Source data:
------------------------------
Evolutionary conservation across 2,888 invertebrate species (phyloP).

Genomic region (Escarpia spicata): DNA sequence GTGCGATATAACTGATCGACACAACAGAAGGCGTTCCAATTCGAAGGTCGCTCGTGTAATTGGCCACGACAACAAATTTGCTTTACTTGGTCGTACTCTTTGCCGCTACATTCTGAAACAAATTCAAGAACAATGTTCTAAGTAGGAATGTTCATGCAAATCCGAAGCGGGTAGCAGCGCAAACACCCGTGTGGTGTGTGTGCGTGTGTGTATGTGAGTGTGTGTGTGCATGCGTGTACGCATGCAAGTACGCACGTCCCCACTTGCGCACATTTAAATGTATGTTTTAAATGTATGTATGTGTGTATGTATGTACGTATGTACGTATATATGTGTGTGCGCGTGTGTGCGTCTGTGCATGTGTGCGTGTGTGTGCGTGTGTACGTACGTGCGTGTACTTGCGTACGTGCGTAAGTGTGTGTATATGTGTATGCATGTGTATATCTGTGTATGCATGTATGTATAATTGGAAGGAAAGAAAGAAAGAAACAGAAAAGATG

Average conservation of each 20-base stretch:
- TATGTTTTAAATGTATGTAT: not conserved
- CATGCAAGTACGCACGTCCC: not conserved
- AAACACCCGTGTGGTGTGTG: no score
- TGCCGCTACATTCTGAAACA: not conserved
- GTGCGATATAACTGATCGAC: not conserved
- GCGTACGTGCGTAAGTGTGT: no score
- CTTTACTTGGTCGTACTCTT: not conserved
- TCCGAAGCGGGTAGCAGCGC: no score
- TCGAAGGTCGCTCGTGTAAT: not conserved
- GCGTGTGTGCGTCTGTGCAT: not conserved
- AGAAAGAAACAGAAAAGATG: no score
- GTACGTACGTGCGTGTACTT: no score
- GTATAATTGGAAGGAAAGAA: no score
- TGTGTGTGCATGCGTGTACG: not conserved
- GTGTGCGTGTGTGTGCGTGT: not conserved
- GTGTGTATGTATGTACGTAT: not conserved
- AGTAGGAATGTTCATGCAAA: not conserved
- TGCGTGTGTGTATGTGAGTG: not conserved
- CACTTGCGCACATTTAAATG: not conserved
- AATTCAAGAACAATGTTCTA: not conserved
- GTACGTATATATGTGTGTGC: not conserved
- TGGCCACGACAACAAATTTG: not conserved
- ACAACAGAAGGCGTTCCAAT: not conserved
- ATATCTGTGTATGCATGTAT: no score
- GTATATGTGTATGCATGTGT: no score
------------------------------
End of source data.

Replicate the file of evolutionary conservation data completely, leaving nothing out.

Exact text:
Evolutionary conservation across 2,888 invertebrate species (phyloP).

Genomic region (Escarpia spicata): DNA sequence GTGCGATATAACTGATCGACACAACAGAAGGCGTTCCAATTCGAAGGTCGCTCGTGTAATTGGCCACGACAACAAATTTGCTTTACTTGGTCGTACTCTTTGCCGCTACATTCTGAAACAAATTCAAGAACAATGTTCTAAGTAGGAATGTTCATGCAAATCCGAAGCGGGTAGCAGCGCAAACACCCGTGTGGTGTGTGTGCGTGTGTGTATGTGAGTGTGTGTGTGCATGCGTGTACGCATGCAAGTACGCACGTCCCCACTTGCGCACATTTAAATGTATGTTTTAAATGTATGTATGTGTGTATGTATGTACGTATGTACGTATATATGTGTGTGCGCGTGTGTGCGTCTGTGCATGTGTGCGTGTGTGTGCGTGTGTACGTACGTGCGTGTACTTGCGTACGTGCGTAAGTGTGTGTATATGTGTATGCATGTGTATATCTGTGTATGCATGTATGTATAATTGGAAGGAAAGAAAGAAAGAAACAGAAAAGATG

Average conservation of each 20-base stretch:
- TATGTTTTAAATGTATGTAT: not conserved
- CATGCAAGTACGCACGTCCC: not conserved
- AAACACCCGTGTGGTGTGTG: no score
- TGCCGCTACATTCTGAAACA: not conserved
- GTGCGATATAACTGATCGAC: not conserved
- GCGTACGTGCGTAAGTGTGT: no score
- CTTTACTTGGTCGTACTCTT: not conserved
- TCCGAAGCGGGTAGCAGCGC: no score
- TCGAAGGTCGCTCGTGTAAT: not conserved
- GCGTGTGTGCGTCTGTGCAT: not conserved
- AGAAAGAAACAGAAAAGATG: no score
- GTACGTACGTGCGTGTACTT: no score
- GTATAATTGGAAGGAAAGAA: no score
- TGTGTGTGCATGCGTGTACG: not conserved
- GTGTGCGTGTGTGTGCGTGT: not conserved
- GTGTGTATGTATGTACGTAT: not conserved
- AGTAGGAATGTTCATGCAAA: not conserved
- TGCGTGTGTGTATGTGAGTG: not conserved
- CACTTGCGCACATTTAAATG: not conserved
- AATTCAAGAACAATGTTCTA: not conserved
- GTACGTATATATGTGTGTGC: not conserved
- TGGCCACGACAACAAATTTG: not conserved
- ACAACAGAAGGCGTTCCAAT: not conserved
- ATATCTGTGTATGCATGTAT: no score
- GTATATGTGTATGCATGTGT: no score